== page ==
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NAME

       las2txt - output ASRPS LAS files into ASCII text

SYNOPSIS

       las2txt [-h | -i <infile> -o <outfile> -t <format> | -formats]

DESCRIPTION

       las2txt allows you to output ASRPS LAS files into ASCII text.

       The  '-parse  txyz' flag specifies how to format each line of the ASCII
       file.  For example, 'txyzia' means that the first number of  each  line
       should be the gpstime, the next three numbers should be the x, y, and z
       coordinate, the next number should be the intensity and the next number
       should be the scan angle.

       Supported entries

       · a - scan angle

       · i - intensity

       · n - number of returns for given pulse

       · r - number of this return

       · c - classification

       · u - user data

       · p - point source ID

       · e - edge of flight line flag

       · d - direction of scan flag

       · R - red channel of RGB color

       · G - green channel of RGB color

       · B - blue channel of RGB color

       · M - vertex index number

       Separators

       The  '-sep space' flag specifies what separator to use.  The default is
       a space.  The following list is valid for  separator  characters  (case
       sensitive):

       · tab

       · comma

       · colon

       · hyphen

       · dot

       · semicolon

       Header Separators

       The  '-header  pound'  flag  results  in  the  header information being
       printed at the beginning of the ASCII file in form of  a  comment  that
       starts   with  the  special  character  '#'.   Other  possible  special
       characters include (case sensitive):

       · percent

       · dollar

       · semicolon

       · comma

       · star

       · colon

       · semicolon

OPTIONS

       las2txt options:

       -h, --help
              produce help message

       -i arg, --input arg
              input LAS file.

       -o arg, --output arg
              output text file.  Use 'stdout' if you want it  written  to  the
              standard output stream

       --parse arg
              The '--parse txyz' flag specifies how to format each line of the
              ASCII file.

              For example, 'txyzia' means that the first number of  each  line
              should  be  the gpstime, the next three numbers should be the x,
              y, and z coordinate, the next number should be the intensity and
              the next number should be the scan angle.

              The supported entries are:

              · x - x coordinate as a double

              · y - y coordinate as a double

              · z - z coordinate as a double

              · X - x coordinate as unscaled integer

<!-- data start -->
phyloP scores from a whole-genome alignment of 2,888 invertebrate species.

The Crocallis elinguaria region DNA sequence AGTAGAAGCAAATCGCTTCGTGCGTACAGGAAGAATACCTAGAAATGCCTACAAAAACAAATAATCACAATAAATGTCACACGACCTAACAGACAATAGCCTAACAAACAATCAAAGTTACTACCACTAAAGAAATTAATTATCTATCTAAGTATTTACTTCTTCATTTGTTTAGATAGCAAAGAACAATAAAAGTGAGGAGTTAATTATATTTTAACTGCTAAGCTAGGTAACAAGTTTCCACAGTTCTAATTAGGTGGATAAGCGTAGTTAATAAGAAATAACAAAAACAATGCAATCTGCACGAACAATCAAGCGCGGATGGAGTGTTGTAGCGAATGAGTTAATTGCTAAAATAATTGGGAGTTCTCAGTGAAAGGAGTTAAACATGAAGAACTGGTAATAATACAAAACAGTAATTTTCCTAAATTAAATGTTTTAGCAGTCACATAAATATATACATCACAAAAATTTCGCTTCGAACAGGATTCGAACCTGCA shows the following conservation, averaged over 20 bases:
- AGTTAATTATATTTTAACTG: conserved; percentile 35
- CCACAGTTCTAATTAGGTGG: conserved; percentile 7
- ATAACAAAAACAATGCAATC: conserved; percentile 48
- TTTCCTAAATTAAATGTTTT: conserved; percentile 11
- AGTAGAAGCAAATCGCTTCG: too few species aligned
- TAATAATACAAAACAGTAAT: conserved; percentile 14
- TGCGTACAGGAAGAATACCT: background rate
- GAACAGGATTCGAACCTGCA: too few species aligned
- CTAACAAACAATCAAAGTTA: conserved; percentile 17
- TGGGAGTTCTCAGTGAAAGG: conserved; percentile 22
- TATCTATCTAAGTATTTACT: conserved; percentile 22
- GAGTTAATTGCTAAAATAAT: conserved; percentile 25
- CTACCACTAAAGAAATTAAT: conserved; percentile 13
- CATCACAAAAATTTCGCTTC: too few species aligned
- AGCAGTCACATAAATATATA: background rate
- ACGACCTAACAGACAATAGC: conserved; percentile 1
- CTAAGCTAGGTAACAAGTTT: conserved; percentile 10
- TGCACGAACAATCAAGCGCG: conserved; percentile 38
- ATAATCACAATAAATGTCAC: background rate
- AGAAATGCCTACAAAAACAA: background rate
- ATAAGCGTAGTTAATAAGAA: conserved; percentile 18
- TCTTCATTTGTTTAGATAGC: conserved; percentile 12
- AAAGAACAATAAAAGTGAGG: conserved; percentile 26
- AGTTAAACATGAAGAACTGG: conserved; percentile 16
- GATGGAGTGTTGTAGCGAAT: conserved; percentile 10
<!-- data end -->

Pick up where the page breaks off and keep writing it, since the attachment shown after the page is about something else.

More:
· Y - y coordinate as unscaled integer

              · Z - z coordinate as unscaled integer

              · a - scan angle

              · i - intensity

              · n - number of returns for given pulse

              · r - number of this return

              · c - classification number

              · C - classification name

              · u - user data

              · p - point source ID

              · e - edge of flight line

              · d - direction of scan flag

              · R - red channel of RGB color

              · G - green channel of RGB color

              · B - blue channel of RGB color

              · M - vertex index number

       --precision arg
              The  number  of  decimal  places  to  use  for x,y,z,[t] output.
              --precision 7 7 3 --precision 3 3 4 6 If you don't  specify  any
              precision,  las2txt  uses  the  implicit  values  defined by the
              header's scale value (and a precision of 8 is used for any  time
              values.)

       --delimiter arg
              The  character  to  use  for  delimiting  fields  in the output.
              --delimiter "," --delimiter "" --delimiter " "

       --labels
              Print row of header labels

       --header
              Print header information

       -v, --verbose
              Verbose message output

       --xml  Output as XML.  No formatting given by --parse is  respected  in
              this case.

       --stdout
              Output data to stdout

       Filtering options:

       -e arg, --extent arg
              Extent  window  that  points  must  fall  within to keep.  Use a
              comma-separated or quoted, space-separated list, for example, -e
              minx,  miny, maxx, maxy or -e minx, miny, minz, maxx, maxy, maxz
              -e "minx miny minz maxx maxy maxz"

       --minx arg
              Extent must be greater than or equal to minx to be kept.  --minx
              1234.0

       --miny arg
              Extent must be greater than or equal to miny to be kept.  --miny
              5678.0

       --minz arg
              Extent must be greater than or equal to minz  to  be  kept.   If
              maxx  and  maxy are set but not minz *and maxz, all z values are